The absence of a discussion of the cases that provide the foundation for this analytical framework is the shortcoming to the Kazarian memo that undermines its effectiveness. AILA members have reported increased number of denials based on the second prong of the test. As reported, the adjudicators found various reasons to deny cases even though the three criteria were met based on the second prong of the test. AILA recommended that USCIS revise the Kazarian memorandum to include a discussion of underlying case law to provide examiners with a clear understanding, and clear examples, of the way to analyze the “second prong” of the “two-prong” test.

Director Mayorkas stated that USCIS believes that the two-part adjudicative approach to evaluating evidence described in the “Kazarian” memo simplifies the adjudicative process by eliminating piecemeal consideration of the required high level of expertise for the immigrant classification and shifts the analysis of overall high level of expertise to the end of the adjudicative process when a determination on the entire petition is made (the final merits determination). The Director emphasized that the evidence in its totality must then establish eligibility for the required high level of expertise for the immigrant classifications.

AILA members tried to urge Director Mayorkas to interpret the language of Kazarian as shifting the burden from the petitioner to the Service to prove that the alien does not qualify for the category sought. Director Mayorkas, however, did not give a clear response on whether the agency will actually consider this suggestion.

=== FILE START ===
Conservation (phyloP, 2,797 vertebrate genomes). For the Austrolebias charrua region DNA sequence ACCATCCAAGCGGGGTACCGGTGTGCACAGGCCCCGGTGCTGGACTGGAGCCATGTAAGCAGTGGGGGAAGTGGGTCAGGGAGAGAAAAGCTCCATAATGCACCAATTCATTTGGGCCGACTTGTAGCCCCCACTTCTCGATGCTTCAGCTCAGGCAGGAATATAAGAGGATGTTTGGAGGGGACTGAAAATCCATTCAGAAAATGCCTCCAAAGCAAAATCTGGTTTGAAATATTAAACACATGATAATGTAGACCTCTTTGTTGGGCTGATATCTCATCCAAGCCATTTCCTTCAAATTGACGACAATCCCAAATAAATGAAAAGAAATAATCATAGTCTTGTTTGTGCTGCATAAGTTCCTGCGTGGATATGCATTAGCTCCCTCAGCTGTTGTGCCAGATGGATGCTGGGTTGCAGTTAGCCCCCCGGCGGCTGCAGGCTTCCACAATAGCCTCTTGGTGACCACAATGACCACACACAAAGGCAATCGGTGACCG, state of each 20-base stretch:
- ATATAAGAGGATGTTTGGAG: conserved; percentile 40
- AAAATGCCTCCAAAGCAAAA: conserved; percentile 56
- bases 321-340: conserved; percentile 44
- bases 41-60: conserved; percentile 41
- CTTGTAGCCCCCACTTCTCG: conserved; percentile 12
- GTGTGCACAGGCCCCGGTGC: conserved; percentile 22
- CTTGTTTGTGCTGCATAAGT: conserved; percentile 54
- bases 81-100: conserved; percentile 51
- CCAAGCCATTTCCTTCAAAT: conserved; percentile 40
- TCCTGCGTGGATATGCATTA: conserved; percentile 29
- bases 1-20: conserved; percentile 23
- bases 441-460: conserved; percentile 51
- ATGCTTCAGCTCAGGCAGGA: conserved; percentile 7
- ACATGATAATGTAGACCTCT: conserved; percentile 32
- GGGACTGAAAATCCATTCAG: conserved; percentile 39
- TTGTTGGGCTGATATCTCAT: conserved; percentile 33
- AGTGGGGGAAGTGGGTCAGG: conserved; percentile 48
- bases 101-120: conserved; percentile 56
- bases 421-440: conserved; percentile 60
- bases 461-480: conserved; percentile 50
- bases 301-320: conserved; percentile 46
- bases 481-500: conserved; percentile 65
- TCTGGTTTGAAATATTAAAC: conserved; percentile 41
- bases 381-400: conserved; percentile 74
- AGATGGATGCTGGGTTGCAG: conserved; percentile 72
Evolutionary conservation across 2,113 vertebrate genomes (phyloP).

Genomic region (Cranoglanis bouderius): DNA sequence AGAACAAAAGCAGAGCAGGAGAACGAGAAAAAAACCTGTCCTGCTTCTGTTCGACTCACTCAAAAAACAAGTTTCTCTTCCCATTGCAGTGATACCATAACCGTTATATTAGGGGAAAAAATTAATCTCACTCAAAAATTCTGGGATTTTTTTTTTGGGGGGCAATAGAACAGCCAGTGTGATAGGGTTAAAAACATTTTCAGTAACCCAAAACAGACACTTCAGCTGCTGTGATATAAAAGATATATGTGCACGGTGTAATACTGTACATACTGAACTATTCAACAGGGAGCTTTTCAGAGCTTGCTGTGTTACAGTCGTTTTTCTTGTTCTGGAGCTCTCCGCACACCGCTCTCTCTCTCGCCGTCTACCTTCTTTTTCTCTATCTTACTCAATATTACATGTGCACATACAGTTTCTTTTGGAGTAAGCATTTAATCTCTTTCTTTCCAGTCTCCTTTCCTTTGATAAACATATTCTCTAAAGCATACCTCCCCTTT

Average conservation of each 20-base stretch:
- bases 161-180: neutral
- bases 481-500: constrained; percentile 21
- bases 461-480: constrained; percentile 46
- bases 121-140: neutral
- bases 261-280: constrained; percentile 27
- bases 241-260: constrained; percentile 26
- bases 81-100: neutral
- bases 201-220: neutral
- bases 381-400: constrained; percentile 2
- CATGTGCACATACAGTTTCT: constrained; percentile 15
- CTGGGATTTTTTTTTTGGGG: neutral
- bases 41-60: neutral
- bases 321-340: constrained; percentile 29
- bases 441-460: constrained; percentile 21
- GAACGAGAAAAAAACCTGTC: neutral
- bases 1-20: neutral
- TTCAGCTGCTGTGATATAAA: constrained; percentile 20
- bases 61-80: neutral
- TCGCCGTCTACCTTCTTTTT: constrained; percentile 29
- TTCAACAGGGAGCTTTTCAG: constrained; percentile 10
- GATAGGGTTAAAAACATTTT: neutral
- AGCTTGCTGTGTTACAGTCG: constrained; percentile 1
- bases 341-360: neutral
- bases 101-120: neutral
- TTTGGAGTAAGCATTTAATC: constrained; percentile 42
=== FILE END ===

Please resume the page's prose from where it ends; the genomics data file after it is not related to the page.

USCIS open forum also raised the concerns of many AILA members regarding standard RFE templates that do not clearly explain why the specific information is being requested. Often times, the RFEs prompt the petitioners to submit the information that has already been provided in the case. The RFEs use general templates that fail to address the specifics of a case and, as a result, the petitioner cannot understand the problem and the deficiency in the originally submitted file. A lot of times, the Service sends a standard RFE, several pages long, asking for the same information that has already been submitted. Moreover, the RFEs fail to explain why the information is being requested. The petitioners or their attorney representatives are left wondering what is requested in the specific RFE. Lack of clarity in the RFEs often leads to case denials. The denial notices often describe concerns of the adjudicators that were not even raised in the RFEs. Due to the risk of a denial if responses to RFEs are not provided, petitioners have to engage in very costly and time-consuming efforts to locate all the documents requested even though they might not be required for the determination because the agency, in fact, had some other concerns in mind when issuing the RFE which the agency did not clearly articulate.